April 14, 1933 (Danbury, CT) – August 24, 1966; 33 years old
Married to Faye Tarsi (1931-1998)
Three daughters: Dana J. Tarsi Basilicato West (1959-), Michelle S. Tarsi Lopaz (1960-), and Fosta M. Tarsi Davis McNulty (1963-2021).
Last local address: 215 Liberty Square, East Norwalk (1940 census)
Enlisted on May 1, 1965
Service number: 421-58-85
MOS: 11B40, Light Weapons Infantry
Tour Start Date: August 5, 1966 (killed just 19 days into his tour in Vietnam)
Service number: 19738173
Unit: 1st Infantry Division, 26th Infantry Regiment, 1st Battalion, C Company

Born to Frederick (1895-1972) and Pierina Casini Tarsi (1903-1981). One sister Clara Tarsi Massaro – 5 years older (1928-1987) and one brother Orlando – year older (1932-2004).

Norwalk High School Class of ’51
Norwalk High School, Class of ’51

Casualty Location: Quang Tri Province, South Vietnam

William is on The Wall at Panel 10E, Line 34

Awarded the Purple Heart Medal.

U.S. Navy 1952 – 1956 and Norwalk Police Department 1959 – 1960.

William had enlisted in the Army, entering via Regular Military. Served during the Vietnam War. He held the rank of Staff Sergeant. Occupation or specialty was Light Weapons Infantry. Served with 1st Infantry Division, 1st Battalion, 26th Infantry, C Company. Tarsi experienced a traumatic event which resulted in loss of life on August 24, 1966. Recorded circumstances attributed to: “Died through hostile action, explosive device.”

From The Norwalk Hour August 29, 1966

A former Norwalk policeman, U.S. Army Sergeant William J. Tarsi, became the city’s third Vietnamese war victim last week when he was killed in action Wednesday by metal fragments from an exploding land mine. Sergeant Tarsi, 33-years-old, had moved his wife and three daughters to Cheyenne, Wyoming when he departed for South Vietnam early this month. He had been in that country two weeks at the time of his death. Sergeant Tarsi was the son of Mr. and Mrs. Fred Tarsi of 25 Fort Point Street, and had lived in Norwalk for most of his life. He was graduated from Norwalk High School in 1951. While there, he was a varsity catcher on the baseball team and also played on the school’s soccer team. Following graduation, he enlisted in the U.S. Navy and served four years during the Korean crisis. He was appointed to the Norwalk Police Department on July 21, 1959, and stayed with the force until he resigned on August 16, 1960, to enlist in the U.S. Army. Besides his parents, he is survived by his wife, Faye, and three daughters, Michele, Dona, and Fosta, all of Cheyenne; a brother, Orlando, and a sister, Mrs. Thomas Massaro, both of Norwalk and other relatives in Danbury. Burial will be Thursday at Fort Logan National Cemetery, Denver, Colorado. A requiem mass will be said here Saturday at 10 a.m. in St. Thomas the Apostle Church, East Avenue.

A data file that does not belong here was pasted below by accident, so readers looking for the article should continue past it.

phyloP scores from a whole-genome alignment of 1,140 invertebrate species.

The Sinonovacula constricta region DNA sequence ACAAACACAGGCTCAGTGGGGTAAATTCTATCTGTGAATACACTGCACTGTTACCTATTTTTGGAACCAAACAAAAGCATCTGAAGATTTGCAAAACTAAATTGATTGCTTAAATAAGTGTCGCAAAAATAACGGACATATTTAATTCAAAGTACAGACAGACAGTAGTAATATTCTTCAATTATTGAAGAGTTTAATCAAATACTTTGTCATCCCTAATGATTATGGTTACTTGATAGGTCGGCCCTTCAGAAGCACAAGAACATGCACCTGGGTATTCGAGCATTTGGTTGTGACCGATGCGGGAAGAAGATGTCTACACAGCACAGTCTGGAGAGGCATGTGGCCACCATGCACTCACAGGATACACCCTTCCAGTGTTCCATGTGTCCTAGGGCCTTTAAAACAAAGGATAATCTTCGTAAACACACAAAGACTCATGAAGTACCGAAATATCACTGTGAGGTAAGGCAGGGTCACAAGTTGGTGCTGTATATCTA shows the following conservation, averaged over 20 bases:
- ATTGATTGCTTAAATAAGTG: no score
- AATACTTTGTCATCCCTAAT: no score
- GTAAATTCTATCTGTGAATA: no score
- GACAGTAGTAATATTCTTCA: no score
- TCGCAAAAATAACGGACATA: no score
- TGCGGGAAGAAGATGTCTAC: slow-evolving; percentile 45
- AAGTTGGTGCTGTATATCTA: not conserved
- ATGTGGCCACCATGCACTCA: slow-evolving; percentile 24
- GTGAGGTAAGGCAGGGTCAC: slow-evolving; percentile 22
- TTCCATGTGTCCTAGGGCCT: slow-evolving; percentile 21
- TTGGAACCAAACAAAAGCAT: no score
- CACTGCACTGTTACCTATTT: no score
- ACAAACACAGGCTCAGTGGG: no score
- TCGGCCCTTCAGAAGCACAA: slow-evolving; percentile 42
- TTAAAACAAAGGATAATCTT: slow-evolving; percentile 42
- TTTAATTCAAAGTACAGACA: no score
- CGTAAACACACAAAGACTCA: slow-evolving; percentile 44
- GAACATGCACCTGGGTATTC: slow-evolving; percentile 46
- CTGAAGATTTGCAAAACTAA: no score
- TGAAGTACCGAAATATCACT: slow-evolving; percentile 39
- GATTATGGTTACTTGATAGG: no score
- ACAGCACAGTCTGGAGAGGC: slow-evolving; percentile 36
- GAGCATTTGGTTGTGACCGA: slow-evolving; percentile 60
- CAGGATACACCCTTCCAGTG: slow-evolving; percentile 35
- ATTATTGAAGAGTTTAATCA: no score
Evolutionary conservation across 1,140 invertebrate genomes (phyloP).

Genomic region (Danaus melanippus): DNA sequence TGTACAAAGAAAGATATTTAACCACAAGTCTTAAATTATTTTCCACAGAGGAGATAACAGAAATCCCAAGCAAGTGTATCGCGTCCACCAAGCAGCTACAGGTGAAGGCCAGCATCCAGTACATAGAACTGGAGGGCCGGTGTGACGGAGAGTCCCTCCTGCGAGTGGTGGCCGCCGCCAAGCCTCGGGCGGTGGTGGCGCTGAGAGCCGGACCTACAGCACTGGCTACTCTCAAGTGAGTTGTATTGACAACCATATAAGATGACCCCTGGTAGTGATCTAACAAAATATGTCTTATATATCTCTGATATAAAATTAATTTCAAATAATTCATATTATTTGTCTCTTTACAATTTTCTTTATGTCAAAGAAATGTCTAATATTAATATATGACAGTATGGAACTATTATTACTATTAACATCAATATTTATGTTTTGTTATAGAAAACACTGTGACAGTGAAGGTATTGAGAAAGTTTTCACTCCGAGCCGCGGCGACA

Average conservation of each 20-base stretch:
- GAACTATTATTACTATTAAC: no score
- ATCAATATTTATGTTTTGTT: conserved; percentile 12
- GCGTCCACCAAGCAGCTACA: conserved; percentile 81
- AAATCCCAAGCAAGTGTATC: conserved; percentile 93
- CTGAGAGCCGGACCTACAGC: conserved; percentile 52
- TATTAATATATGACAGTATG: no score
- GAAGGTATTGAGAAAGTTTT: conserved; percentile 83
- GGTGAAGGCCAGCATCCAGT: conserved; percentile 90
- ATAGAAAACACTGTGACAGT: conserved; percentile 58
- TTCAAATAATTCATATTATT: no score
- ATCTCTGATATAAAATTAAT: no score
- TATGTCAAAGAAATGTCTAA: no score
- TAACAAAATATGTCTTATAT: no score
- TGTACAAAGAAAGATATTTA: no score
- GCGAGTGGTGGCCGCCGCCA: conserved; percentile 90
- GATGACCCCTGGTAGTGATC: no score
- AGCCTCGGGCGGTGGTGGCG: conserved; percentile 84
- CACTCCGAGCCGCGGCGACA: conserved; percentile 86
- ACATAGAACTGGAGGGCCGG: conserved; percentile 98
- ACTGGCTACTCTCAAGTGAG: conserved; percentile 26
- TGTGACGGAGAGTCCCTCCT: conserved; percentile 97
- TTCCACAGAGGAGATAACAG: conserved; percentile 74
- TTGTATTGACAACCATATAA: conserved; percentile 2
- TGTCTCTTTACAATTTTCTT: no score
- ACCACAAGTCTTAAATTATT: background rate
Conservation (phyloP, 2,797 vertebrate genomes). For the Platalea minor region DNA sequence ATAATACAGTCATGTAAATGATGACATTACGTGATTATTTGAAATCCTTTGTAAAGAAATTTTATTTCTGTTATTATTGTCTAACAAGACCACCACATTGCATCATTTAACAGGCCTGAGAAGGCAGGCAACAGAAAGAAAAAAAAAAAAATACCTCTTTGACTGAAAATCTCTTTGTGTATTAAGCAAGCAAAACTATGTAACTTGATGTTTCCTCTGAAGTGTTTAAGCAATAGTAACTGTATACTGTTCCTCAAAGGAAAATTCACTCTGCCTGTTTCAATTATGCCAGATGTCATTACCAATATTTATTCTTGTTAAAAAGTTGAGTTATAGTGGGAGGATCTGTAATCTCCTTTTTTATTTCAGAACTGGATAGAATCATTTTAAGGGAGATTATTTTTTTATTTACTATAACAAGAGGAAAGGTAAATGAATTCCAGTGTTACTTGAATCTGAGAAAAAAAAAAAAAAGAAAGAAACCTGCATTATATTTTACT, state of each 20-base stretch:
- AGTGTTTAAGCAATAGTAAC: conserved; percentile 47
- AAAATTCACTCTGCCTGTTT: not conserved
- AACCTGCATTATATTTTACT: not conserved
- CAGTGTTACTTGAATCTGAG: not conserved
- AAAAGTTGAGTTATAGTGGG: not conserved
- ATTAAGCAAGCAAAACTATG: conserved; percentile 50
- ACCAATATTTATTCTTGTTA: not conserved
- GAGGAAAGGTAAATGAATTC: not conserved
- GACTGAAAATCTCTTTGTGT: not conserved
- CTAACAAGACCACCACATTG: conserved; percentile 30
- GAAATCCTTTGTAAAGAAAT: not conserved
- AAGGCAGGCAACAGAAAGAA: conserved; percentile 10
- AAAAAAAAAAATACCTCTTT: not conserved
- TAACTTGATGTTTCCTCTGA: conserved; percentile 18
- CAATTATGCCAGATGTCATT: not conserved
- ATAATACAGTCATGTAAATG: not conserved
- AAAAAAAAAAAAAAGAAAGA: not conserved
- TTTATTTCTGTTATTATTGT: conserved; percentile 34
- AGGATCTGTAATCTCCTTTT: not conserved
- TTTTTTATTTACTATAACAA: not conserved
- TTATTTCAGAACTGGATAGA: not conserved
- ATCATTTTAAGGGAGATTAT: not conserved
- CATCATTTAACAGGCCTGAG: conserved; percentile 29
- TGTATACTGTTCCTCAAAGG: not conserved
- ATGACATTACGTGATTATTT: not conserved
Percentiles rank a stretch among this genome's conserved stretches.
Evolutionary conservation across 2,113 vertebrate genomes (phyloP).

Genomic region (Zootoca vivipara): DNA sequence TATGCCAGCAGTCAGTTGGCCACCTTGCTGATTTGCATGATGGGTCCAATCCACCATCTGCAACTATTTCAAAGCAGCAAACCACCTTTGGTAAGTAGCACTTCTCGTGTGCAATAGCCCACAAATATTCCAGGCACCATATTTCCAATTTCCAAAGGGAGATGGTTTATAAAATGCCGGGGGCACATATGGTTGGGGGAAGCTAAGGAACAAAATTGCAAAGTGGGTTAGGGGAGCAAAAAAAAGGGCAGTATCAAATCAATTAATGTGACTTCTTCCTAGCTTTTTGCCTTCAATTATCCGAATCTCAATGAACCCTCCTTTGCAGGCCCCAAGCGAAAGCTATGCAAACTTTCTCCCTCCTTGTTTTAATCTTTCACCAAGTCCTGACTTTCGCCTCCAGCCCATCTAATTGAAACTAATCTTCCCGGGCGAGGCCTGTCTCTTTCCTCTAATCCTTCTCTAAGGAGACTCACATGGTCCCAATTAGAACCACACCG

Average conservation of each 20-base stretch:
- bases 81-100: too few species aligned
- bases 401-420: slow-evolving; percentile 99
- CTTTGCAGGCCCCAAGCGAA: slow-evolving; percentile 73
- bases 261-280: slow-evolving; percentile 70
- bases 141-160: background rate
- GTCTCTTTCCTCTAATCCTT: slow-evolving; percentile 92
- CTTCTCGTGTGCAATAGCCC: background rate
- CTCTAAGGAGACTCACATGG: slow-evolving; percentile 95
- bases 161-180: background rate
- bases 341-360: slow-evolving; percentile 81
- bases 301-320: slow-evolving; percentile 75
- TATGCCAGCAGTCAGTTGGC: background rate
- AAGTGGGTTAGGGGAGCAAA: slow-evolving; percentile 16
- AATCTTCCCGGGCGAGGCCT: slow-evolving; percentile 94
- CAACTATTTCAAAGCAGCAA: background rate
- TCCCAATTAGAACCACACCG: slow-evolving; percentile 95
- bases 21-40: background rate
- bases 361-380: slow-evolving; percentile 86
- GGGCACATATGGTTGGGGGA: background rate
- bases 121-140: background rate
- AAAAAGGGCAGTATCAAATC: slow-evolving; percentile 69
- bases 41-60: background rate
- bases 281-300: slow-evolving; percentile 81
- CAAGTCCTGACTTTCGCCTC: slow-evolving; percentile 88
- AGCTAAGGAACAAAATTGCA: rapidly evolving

From The Norwalk Hour August 5, 2001


Graduating as they did during the U.S. military emergency created by the Korean War, several young men and a few women of the Norwalk High School Class of 1951 served in the armed forces. One of them, William J. Tarsi, a handsome young man as a student in the Commercial Course, made it through the war with the U.S. Navy unscathed. After returning home, he and his best friend, Anthony “Babe” Capuano, of the NHS Class of 1950, operated a couple of local watering holes, the Wee Tavern on Woodward Avenue and the Yankee Clipper on West Avenue. Mr. Tarsi subsequently joined the Norwalk Police Department for a few years before enlisting in the U.S. Army during the Vietnam War. He was killed by a land mine in Southeast Asia while serving as a military policeman, the only class casualty to war service, and ironically in a war few classmates were called upon to serve. Mr. Tarsi had been the starting catcher during the last three years on the baseball team and had been a junior varsity and varsity basketball player for three years.

Honored on the Connecticut Vietnam Veterans Memorial in Coventry, CT.

Connecticut Veterans Memorial

Staff Sergeant Tarsi is buried in Fort Logan National Cemetery, 4400 W Kenyon Ave, Denver, Colorado; Section Q, Plot 1630. Photo contributed by Theo Hunczak, Cemetery Representative, Fort Logan National Cemetery.


Published by jeffd1121

USAF retiree. Veteran advocate. Committed to telling the stories of those who died while in the service of the country during wartime.

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